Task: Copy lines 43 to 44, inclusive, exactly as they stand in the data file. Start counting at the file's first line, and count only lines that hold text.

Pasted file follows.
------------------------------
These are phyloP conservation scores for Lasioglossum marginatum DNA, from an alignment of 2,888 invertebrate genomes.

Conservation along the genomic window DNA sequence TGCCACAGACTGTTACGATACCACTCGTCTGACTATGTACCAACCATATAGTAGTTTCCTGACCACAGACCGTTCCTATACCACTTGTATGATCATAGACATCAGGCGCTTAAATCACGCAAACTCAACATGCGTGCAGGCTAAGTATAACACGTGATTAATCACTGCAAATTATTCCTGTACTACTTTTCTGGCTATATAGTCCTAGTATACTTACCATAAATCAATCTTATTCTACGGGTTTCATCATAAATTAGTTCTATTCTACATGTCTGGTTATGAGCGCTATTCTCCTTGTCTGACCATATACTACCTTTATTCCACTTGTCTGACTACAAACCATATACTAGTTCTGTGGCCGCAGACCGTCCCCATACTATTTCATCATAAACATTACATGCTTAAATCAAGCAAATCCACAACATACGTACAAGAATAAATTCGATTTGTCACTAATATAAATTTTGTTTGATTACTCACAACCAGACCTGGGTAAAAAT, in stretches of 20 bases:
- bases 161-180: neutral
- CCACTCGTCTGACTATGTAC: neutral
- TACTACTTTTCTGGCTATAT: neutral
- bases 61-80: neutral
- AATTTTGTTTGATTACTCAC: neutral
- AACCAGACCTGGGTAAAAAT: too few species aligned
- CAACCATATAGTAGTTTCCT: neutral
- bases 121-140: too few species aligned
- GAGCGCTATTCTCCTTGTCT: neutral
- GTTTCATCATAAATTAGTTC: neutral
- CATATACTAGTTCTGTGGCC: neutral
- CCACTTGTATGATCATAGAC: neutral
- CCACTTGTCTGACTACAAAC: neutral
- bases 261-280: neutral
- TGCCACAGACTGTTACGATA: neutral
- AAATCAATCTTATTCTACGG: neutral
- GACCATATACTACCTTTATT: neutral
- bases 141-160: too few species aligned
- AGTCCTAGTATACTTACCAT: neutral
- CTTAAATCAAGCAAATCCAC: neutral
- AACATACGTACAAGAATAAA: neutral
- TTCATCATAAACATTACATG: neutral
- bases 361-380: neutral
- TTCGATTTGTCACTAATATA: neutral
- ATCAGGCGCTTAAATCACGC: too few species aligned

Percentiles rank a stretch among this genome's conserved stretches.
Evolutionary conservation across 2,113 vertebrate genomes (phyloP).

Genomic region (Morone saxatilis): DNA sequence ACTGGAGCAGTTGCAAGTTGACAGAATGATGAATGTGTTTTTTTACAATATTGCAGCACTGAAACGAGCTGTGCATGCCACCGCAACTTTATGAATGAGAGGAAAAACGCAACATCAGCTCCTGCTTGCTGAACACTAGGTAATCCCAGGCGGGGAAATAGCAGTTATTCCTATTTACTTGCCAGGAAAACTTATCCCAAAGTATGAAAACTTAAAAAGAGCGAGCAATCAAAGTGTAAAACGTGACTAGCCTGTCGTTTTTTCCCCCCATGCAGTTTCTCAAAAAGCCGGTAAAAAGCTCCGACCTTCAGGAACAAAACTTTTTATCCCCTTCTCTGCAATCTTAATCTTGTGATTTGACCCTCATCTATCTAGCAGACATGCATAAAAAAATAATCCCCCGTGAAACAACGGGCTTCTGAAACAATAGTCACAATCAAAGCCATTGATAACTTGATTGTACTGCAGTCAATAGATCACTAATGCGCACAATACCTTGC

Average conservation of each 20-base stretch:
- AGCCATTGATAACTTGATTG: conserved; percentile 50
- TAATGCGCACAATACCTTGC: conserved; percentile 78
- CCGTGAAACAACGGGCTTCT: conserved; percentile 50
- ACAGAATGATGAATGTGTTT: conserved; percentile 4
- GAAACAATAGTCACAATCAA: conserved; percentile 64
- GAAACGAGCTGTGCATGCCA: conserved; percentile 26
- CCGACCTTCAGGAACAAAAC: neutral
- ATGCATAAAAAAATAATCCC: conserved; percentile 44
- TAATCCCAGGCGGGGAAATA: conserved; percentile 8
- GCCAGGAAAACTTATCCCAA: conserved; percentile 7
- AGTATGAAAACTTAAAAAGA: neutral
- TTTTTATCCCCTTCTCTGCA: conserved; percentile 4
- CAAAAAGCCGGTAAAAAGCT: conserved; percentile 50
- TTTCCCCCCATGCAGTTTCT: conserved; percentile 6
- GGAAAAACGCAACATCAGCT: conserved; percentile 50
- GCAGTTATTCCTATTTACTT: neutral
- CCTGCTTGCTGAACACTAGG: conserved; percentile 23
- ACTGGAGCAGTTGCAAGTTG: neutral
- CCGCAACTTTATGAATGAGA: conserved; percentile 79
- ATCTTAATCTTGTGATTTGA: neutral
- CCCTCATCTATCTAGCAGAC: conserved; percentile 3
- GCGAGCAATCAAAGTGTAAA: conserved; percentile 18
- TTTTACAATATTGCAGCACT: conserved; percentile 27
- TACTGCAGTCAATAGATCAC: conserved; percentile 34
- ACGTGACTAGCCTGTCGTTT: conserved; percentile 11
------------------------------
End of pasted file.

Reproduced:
- TTTTTATCCCCTTCTCTGCA: conserved; percentile 4
- CAAAAAGCCGGTAAAAAGCT: conserved; percentile 50